During Chief Porter's leadership, DeSoto Fire Department gradually changed from depending on volunteers to moving towards a full-time, paid fire department. By 1976, there were 12 paid firefighters, 4 part-time firefighters, and 20 active volunteers. By the early 1990s, the volunteers were disbanded, as the number of full-time, paid firefighters increased.

Also under Chief Porter's leadership, a new service became part of the fire department. With two weeks notice, the emergency ambulance service switched over from the local funeral home to the fire department.

Ambulances
Two ambulances, a 1973 and a 1975 model, were placed in service on January 1, 1975. Firefighters trained as Emergency Medical Technicians (EMTs) initially staffed these units. Currently, DeSoto Fire Rescue operates emergency ambulances, staffed with Paramedics on each unit.

Subsequent Chiefs
In 1992, John Bowman became Fire Chief of DeSoto Fire Rescue. He was a longtime member of the fire department who had worked his way up through the ranks. Chief Bowman was a very innovative and progressive chief. We will never know to what heights he could have taken the department, however, because his life was suddenly cut short when he died of a heart attack in 1994. Chief Bowman coined the motto "Flame Tempered Pride." Fire Station No. 2 proudly bears the name of John A. Bowman.

In June 1994, at the death of Chief Bowman, then Asst. Chief Paul E. Sellers (Gene), was appointed to the position of Interim Fire Chief. Chief Sellers had the daunting task of getting the department through the budget process and holding the troops together for 1-1/2 years until the search for a new chief was completed. Chief Sellers was hired in 1975 and worked his way up through the ranks before he was appointed to the position of Assistant Fire Chief. He remained in that role until he retired at the end of 2003.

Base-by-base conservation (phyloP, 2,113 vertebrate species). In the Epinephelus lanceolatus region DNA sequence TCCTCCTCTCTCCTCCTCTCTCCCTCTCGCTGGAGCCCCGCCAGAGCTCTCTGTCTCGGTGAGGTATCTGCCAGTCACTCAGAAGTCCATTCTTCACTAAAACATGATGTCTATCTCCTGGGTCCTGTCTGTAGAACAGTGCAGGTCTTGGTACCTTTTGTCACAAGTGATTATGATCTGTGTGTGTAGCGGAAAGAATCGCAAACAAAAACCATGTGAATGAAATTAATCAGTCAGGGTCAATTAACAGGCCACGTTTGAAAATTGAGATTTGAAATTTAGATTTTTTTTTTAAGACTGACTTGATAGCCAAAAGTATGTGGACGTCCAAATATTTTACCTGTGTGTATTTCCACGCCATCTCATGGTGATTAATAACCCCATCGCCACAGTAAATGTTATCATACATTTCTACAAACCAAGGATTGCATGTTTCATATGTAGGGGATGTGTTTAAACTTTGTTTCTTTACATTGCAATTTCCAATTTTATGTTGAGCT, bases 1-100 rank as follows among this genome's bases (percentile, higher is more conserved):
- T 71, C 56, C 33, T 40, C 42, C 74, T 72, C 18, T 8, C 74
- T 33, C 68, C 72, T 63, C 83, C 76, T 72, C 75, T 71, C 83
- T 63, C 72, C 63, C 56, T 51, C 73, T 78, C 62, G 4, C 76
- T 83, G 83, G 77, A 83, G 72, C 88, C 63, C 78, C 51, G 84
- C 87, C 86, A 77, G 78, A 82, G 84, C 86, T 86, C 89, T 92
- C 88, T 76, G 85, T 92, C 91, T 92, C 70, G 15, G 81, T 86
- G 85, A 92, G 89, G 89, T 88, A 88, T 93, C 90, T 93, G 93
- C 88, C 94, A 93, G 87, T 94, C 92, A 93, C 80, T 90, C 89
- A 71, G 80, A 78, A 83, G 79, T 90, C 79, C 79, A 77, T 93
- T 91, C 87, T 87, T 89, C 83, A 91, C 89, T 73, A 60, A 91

By the fall of 1995, the direction of the fire department was under the leadership of Fire Chief Henry Young. He had spent much of his fire service career working through the ranks in Garland before coming to Desoto. Over the next five years, safety became the focal point of the department, and a much needed apparatus update added two enclosed cab fire engines. In August 2001, Chief Young left Desoto for a position in Killeen.

Chief Fred Hart
September 11th, 2001, found Desoto Fire Rescue in a new era for the fire service and once again searching for a new chief. The search did not have to go beyond the Desoto city limits. Desoto native and long-time city employee Fred Hart became Fire Chief in January 2002. Chief Hart started out as a volunteer firefighter in 1974, and became a full time firefighter for Desoto in 1975. Throughout the years, Chief Hart has served in many positions in the city, including Desoto Fire Marshal, before accepting the Fire Chief’s position.

Desoto Fire Rescue continues to grow in response to the growth of the City of Desoto. Personnel are divided among three 24-hour shifts, capable of responding to calls for help for fires, emergency medical services, rescue, public service, public fire education, and much more.

Desoto Fire Rescue’s history is still in the making.